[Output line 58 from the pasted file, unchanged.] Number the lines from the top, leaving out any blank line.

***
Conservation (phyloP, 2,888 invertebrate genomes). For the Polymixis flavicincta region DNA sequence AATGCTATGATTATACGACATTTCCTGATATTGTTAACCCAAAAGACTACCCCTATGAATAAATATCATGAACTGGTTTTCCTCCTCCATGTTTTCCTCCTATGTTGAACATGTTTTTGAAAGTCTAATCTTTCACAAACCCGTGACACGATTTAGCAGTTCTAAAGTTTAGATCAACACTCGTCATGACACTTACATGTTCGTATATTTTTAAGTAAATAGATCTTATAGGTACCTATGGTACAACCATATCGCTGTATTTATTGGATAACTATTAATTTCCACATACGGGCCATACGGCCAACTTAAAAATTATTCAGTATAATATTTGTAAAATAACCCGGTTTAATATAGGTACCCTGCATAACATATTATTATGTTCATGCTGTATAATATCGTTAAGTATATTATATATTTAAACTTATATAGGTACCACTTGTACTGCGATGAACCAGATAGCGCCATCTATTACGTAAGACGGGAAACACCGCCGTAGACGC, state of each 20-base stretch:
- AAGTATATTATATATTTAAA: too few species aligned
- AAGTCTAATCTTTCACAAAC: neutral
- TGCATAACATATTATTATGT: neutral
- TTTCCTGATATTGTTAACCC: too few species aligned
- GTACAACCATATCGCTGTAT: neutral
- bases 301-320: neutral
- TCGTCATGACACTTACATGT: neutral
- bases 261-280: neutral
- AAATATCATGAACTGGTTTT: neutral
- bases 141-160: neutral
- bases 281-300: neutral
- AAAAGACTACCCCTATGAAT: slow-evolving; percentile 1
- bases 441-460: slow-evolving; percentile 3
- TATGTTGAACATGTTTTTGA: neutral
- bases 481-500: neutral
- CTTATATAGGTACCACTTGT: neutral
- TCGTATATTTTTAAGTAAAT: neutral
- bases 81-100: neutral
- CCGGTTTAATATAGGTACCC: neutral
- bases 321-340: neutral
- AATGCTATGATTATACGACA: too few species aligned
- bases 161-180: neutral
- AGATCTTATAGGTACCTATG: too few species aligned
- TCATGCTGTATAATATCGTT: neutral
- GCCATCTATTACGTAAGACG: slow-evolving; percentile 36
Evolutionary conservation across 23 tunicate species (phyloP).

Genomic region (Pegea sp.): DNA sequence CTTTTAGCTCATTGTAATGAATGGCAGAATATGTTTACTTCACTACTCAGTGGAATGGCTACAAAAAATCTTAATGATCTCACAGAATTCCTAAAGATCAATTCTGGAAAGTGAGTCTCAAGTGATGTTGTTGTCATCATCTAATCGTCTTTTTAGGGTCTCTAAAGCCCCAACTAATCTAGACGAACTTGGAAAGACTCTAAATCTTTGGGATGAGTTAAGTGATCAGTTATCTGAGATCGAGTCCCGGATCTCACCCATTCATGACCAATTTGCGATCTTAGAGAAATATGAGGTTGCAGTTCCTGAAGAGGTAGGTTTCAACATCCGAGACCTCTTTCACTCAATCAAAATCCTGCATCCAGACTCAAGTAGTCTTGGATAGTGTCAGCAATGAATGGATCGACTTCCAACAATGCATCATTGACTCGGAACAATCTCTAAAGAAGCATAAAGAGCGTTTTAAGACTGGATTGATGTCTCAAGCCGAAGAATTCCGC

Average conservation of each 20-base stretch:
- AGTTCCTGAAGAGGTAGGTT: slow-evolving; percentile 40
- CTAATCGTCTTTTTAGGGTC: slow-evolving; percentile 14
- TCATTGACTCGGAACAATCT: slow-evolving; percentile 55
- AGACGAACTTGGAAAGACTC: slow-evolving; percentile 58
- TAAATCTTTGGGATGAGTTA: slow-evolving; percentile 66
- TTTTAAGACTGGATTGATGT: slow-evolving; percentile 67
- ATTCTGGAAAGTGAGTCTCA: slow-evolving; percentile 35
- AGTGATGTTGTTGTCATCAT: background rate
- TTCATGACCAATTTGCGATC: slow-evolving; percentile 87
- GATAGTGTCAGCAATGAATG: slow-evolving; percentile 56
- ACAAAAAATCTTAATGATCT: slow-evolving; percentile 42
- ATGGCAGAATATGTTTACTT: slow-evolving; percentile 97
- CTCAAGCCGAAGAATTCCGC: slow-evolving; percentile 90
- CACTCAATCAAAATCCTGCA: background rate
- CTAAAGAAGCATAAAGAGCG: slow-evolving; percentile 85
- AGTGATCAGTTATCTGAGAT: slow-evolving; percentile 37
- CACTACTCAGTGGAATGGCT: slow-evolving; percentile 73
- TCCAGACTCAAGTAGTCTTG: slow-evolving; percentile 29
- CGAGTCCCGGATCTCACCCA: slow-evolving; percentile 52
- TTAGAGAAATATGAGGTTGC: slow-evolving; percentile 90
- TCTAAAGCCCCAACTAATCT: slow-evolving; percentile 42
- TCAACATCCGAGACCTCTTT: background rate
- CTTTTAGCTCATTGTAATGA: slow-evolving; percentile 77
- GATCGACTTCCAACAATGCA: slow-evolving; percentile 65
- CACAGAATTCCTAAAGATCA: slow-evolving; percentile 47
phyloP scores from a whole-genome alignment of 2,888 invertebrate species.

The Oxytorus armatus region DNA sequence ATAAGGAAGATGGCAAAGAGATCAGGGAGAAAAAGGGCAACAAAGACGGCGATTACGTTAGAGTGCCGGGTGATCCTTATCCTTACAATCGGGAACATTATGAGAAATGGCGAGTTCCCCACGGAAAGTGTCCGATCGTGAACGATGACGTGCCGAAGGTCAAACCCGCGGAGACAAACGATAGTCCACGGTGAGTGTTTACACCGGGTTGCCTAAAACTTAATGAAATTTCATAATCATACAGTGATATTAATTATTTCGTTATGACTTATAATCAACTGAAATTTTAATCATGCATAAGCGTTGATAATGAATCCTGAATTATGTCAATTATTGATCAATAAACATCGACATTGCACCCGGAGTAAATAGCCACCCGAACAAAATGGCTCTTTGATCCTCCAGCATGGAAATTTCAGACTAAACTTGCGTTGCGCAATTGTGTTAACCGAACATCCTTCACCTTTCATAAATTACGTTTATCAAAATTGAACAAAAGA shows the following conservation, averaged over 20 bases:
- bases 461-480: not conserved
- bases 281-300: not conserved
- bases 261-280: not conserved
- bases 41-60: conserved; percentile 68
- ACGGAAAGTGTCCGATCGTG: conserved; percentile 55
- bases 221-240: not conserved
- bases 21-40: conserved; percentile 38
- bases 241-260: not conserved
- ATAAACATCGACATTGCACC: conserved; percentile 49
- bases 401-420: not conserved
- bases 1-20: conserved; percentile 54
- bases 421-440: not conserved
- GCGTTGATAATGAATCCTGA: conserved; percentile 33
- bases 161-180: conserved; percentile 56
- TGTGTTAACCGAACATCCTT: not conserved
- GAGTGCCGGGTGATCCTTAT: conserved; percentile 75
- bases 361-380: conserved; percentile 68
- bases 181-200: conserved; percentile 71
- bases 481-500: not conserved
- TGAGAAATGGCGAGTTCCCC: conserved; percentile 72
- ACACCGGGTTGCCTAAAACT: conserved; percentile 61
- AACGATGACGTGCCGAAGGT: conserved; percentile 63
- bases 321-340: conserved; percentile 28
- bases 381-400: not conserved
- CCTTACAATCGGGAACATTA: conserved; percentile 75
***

- bases 281-300: not conserved